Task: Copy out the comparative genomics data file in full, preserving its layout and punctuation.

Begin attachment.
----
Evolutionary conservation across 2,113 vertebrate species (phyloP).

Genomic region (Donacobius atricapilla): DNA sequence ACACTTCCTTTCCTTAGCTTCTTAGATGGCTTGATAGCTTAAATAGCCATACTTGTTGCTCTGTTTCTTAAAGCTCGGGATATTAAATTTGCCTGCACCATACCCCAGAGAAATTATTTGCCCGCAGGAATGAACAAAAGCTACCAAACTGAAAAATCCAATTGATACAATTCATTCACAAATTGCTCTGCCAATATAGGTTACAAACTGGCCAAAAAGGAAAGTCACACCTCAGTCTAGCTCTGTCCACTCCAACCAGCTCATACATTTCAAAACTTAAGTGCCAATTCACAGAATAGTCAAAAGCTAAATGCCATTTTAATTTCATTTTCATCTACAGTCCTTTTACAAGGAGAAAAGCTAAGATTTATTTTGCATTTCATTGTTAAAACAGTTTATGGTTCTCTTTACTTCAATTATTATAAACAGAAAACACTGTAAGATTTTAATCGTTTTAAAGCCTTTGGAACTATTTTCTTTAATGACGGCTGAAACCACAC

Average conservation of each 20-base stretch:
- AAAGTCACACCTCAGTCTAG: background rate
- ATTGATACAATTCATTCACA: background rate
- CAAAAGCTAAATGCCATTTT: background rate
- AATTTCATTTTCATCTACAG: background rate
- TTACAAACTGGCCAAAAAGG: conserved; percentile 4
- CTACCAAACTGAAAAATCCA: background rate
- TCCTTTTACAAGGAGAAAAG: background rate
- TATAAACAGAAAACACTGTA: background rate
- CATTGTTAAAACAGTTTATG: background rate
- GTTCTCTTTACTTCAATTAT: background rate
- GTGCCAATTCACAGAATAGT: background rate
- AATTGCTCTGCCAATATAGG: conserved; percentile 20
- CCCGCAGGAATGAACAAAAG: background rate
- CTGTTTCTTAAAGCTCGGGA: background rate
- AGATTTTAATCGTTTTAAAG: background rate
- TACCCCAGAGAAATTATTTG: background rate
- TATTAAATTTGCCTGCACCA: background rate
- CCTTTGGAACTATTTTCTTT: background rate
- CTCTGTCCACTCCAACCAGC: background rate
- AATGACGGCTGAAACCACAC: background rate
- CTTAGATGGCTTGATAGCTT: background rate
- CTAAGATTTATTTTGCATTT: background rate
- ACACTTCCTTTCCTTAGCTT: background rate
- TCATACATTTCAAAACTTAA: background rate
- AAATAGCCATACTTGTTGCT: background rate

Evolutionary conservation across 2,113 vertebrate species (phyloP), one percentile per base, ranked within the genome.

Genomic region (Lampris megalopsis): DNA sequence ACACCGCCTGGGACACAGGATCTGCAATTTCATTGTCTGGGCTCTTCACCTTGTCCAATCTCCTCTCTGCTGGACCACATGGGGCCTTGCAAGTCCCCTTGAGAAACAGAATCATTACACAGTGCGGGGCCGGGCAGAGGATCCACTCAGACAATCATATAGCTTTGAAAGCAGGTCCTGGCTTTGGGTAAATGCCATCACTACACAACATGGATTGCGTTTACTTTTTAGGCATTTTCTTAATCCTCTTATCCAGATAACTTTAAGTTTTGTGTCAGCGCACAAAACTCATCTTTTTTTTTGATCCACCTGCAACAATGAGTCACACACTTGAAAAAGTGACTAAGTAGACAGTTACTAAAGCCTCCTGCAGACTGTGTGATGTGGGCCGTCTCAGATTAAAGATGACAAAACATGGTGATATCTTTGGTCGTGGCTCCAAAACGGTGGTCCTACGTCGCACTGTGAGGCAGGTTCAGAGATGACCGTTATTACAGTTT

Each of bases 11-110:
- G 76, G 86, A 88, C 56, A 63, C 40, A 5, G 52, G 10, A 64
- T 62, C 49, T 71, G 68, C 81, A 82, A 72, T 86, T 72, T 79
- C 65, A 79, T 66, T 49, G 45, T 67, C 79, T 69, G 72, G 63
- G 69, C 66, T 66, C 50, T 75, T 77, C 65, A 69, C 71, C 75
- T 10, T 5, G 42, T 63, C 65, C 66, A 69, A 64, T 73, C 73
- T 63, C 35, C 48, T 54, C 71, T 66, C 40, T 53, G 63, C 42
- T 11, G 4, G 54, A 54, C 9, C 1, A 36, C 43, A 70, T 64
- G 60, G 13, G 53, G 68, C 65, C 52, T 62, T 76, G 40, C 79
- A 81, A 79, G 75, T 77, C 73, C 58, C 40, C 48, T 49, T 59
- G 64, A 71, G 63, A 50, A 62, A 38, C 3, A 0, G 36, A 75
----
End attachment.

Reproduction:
Evolutionary conservation across 2,113 vertebrate species (phyloP).

Genomic region (Donacobius atricapilla): DNA sequence ACACTTCCTTTCCTTAGCTTCTTAGATGGCTTGATAGCTTAAATAGCCATACTTGTTGCTCTGTTTCTTAAAGCTCGGGATATTAAATTTGCCTGCACCATACCCCAGAGAAATTATTTGCCCGCAGGAATGAACAAAAGCTACCAAACTGAAAAATCCAATTGATACAATTCATTCACAAATTGCTCTGCCAATATAGGTTACAAACTGGCCAAAAAGGAAAGTCACACCTCAGTCTAGCTCTGTCCACTCCAACCAGCTCATACATTTCAAAACTTAAGTGCCAATTCACAGAATAGTCAAAAGCTAAATGCCATTTTAATTTCATTTTCATCTACAGTCCTTTTACAAGGAGAAAAGCTAAGATTTATTTTGCATTTCATTGTTAAAACAGTTTATGGTTCTCTTTACTTCAATTATTATAAACAGAAAACACTGTAAGATTTTAATCGTTTTAAAGCCTTTGGAACTATTTTCTTTAATGACGGCTGAAACCACAC

Average conservation of each 20-base stretch:
- AAAGTCACACCTCAGTCTAG: background rate
- ATTGATACAATTCATTCACA: background rate
- CAAAAGCTAAATGCCATTTT: background rate
- AATTTCATTTTCATCTACAG: background rate
- TTACAAACTGGCCAAAAAGG: conserved; percentile 4
- CTACCAAACTGAAAAATCCA: background rate
- TCCTTTTACAAGGAGAAAAG: background rate
- TATAAACAGAAAACACTGTA: background rate
- CATTGTTAAAACAGTTTATG: background rate
- GTTCTCTTTACTTCAATTAT: background rate
- GTGCCAATTCACAGAATAGT: background rate
- AATTGCTCTGCCAATATAGG: conserved; percentile 20
- CCCGCAGGAATGAACAAAAG: background rate
- CTGTTTCTTAAAGCTCGGGA: background rate
- AGATTTTAATCGTTTTAAAG: background rate
- TACCCCAGAGAAATTATTTG: background rate
- TATTAAATTTGCCTGCACCA: background rate
- CCTTTGGAACTATTTTCTTT: background rate
- CTCTGTCCACTCCAACCAGC: background rate
- AATGACGGCTGAAACCACAC: background rate
- CTTAGATGGCTTGATAGCTT: background rate
- CTAAGATTTATTTTGCATTT: background rate
- ACACTTCCTTTCCTTAGCTT: background rate
- TCATACATTTCAAAACTTAA: background rate
- AAATAGCCATACTTGTTGCT: background rate

Evolutionary conservation across 2,113 vertebrate species (phyloP), one percentile per base, ranked within the genome.

Genomic region (Lampris megalopsis): DNA sequence ACACCGCCTGGGACACAGGATCTGCAATTTCATTGTCTGGGCTCTTCACCTTGTCCAATCTCCTCTCTGCTGGACCACATGGGGCCTTGCAAGTCCCCTTGAGAAACAGAATCATTACACAGTGCGGGGCCGGGCAGAGGATCCACTCAGACAATCATATAGCTTTGAAAGCAGGTCCTGGCTTTGGGTAAATGCCATCACTACACAACATGGATTGCGTTTACTTTTTAGGCATTTTCTTAATCCTCTTATCCAGATAACTTTAAGTTTTGTGTCAGCGCACAAAACTCATCTTTTTTTTTGATCCACCTGCAACAATGAGTCACACACTTGAAAAAGTGACTAAGTAGACAGTTACTAAAGCCTCCTGCAGACTGTGTGATGTGGGCCGTCTCAGATTAAAGATGACAAAACATGGTGATATCTTTGGTCGTGGCTCCAAAACGGTGGTCCTACGTCGCACTGTGAGGCAGGTTCAGAGATGACCGTTATTACAGTTT

Each of bases 11-110:
- G 76, G 86, A 88, C 56, A 63, C 40, A 5, G 52, G 10, A 64
- T 62, C 49, T 71, G 68, C 81, A 82, A 72, T 86, T 72, T 79
- C 65, A 79, T 66, T 49, G 45, T 67, C 79, T 69, G 72, G 63
- G 69, C 66, T 66, C 50, T 75, T 77, C 65, A 69, C 71, C 75
- T 10, T 5, G 42, T 63, C 65, C 66, A 69, A 64, T 73, C 73
- T 63, C 35, C 48, T 54, C 71, T 66, C 40, T 53, G 63, C 42
- T 11, G 4, G 54, A 54, C 9, C 1, A 36, C 43, A 70, T 64
- G 60, G 13, G 53, G 68, C 65, C 52, T 62, T 76, G 40, C 79
- A 81, A 79, G 75, T 77, C 73, C 58, C 40, C 48, T 49, T 59
- G 64, A 71, G 63, A 50, A 62, A 38, C 3, A 0, G 36, A 75